Manchester United’s failings down to a lack of attacking variation

May 11, 2010

It depends how you want to interpret the number ‘1′. There is no shame in losing a league title by a single point, but the flip side is that when you’re a club as used to success as Manchester United, a mere one season without silverware is considered a failure.

The statistics about goals easily sum up United’s problems. They had the best defensive record, despite the fact that first-choice central defensive partnership Rio Ferdinand and Nemanja Vidic started just nine of the 38 games together.

Where they trailed Chelsea, however, was in front of goal. The raw ‘goals scored’ statistic demonstrates how far they were behind Chelsea in this respect, but perhaps becomes slightly irrelevant in terms of the league title when Chelsea were winning games 7-0 and 8-0.

United actually scored more goals this season than in their title-winning display last term, but the problem was the distribution of goals.  Last season, United were the master of the 1-0 win – they won ten matches by that scoreline. This season, there were just four 1-0s. Their goal tally was inflated this season because they thrashed teams more often – four 4-0s, and three 5-0s.

The more salient statistic is that on six occasions United didn’t find the net, a fact that seems more alarming when compared to Chelsea’s record of scoring in 37 of 38 games (Birmingham were the only side to keep them out) or last year’s record, when it was three times (one of them after United had clinched the title).

This turned out to be crucial – a single goal in the scoreless game against Blackburn would have won them the title. And six shut-outs is all the more surprising when you consider that United had more than 50% of possession in every game all season with the exception of one (away at Arsenal, when they convincingly won by playing on the counter-attack anyway). They had the ball, so why couldn’t they find the net?

Losing two top-class players in Cristiano Ronaldo and Carlos Tevez last summer was clearly always going to be difficult to recover from, whilst Dimitar Berbatov’s lack of form, Michael Owen’s injury problems and Wayne Rooney’s own fitness worries played a part – had Rooney played against Blackburn, things could have been different.

But there is an argument that, in terms of quality, United were not that much weaker than last season. Rooney’s transformation into a world-class central striker, Antonio Valencia’s instant impact on the right wing and Nani’s vast improvement partially made up for the loss of Ronaldo, whilst Michael Owen scored only two fewer goals this season than Tevez did last season, despite being injured for the final three months.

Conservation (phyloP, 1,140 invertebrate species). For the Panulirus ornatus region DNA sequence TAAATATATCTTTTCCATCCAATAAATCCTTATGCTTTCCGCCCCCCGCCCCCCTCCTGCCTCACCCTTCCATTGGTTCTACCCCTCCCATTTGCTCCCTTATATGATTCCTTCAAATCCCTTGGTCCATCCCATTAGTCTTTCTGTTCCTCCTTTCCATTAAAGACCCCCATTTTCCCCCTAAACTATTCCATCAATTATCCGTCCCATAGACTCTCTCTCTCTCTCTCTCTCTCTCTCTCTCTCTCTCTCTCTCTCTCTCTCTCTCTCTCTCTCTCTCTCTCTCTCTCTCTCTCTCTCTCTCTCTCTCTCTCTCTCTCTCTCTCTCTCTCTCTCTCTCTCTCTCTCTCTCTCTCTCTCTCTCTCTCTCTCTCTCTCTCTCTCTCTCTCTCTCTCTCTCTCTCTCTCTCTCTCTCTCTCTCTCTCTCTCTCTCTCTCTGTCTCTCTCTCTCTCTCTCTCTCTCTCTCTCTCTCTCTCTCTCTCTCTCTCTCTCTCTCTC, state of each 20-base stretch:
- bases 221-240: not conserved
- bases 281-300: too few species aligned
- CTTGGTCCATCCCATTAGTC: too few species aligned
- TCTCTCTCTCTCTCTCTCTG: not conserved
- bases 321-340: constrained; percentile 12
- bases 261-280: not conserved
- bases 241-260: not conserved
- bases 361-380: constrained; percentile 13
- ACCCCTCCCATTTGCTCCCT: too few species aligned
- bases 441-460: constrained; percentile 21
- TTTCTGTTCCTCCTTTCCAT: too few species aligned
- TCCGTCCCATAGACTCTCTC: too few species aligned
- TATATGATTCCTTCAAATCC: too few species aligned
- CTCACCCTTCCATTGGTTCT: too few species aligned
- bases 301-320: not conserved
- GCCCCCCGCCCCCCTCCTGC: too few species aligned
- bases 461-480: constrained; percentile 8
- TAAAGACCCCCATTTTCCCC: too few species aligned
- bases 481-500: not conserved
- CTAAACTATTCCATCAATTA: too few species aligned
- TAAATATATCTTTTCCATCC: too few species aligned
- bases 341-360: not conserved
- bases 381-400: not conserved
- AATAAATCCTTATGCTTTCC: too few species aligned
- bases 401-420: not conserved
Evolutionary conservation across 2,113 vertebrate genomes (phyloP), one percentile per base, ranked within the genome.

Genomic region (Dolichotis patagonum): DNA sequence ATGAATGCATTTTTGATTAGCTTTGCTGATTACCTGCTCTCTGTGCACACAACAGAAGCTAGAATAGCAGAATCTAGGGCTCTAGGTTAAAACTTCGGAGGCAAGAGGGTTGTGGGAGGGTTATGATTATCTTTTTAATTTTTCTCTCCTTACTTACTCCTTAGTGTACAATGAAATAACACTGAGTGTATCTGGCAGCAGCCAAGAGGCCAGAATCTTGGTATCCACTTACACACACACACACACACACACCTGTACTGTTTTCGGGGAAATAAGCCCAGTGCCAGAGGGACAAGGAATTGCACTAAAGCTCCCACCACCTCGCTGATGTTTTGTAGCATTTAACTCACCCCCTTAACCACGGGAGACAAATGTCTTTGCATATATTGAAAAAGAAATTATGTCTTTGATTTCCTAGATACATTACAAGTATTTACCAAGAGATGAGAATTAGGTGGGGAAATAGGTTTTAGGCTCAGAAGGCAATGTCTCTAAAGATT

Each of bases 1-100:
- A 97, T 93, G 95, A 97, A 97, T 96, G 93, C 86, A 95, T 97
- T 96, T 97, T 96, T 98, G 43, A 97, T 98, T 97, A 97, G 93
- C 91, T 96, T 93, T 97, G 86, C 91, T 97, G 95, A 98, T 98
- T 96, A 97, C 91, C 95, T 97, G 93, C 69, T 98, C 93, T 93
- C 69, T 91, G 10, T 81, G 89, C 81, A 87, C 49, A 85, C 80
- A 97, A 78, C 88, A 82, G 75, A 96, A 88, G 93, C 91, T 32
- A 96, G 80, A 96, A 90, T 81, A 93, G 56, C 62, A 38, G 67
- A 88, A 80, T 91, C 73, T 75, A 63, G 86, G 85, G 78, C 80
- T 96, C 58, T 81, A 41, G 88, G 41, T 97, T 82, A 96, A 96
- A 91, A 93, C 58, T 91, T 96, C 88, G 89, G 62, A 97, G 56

United’s problem this season was not a lack of quality, but a lack of variation in attack. Ronaldo and Tevez were so useful for United in recent years not merely because of their ability, but because of their versatility. Both players could play on the left, on the right, as a central striker or just off the front. Given Rooney’s similar nature, and Nani and Park’s ability to play on either flank comfortably, United were so difficult to face, because the opposing manager was never sure quite what he would be facing – even when he became aware of United’s starting XI.

Owen and Valencia, however, are both limited to one position. Owen is a forward, plain and simple (although he has developed his game into a more all-round player in recent years) whilst Ferguson has acknowledged that Valencia is only comfortable on the right-hand sidebefore the match away in Bayern, he admitted dropping Valencia in favour of Park and Nani on the wings, because those two had the ability to switch midway through the game if necessary. If it was a factor in Munich, it’s fair to say that it will have been a factor at other points in the season, and handicapped Ferguson’s ability to tactically outwit opposing managers.

And of course, the lack of versatility of Valencia and Owen has a knock-on effect on other players in the side. Nani’s ability to play on either flank is of little use if Valencia’s right-sidedness dictates he must play on the left (Nani admits he prefers the right).

United’s lack of striking options when Rooney was injured late in the season suddenly became very apparent, especially with Berbatov’s lack of confidence. In that crucial game at Blackburn, the Bulgarian played alongside Federico Macheda (making his first start of the season) as United failed to score. United seemed rigid and inflexible. Last season, with Rooney, Tevez and Ronaldo able to interchange, the Blackburn defence would have been left guessing until the final minute. This season, United were simply too predictable when it came to breaking down the opposition on six occasions, and ultimately it cost them the title.

Ferguson’s shopping list this summer will surely feature an attacking player, but versatility might be as important as raw quality. Ferguson has become a fine tactician in recent years, and he needs the right tools to work with – this season he was constrained by too many players being one-dimensional.

Manchester United’s failings down to a lack of attacking variation

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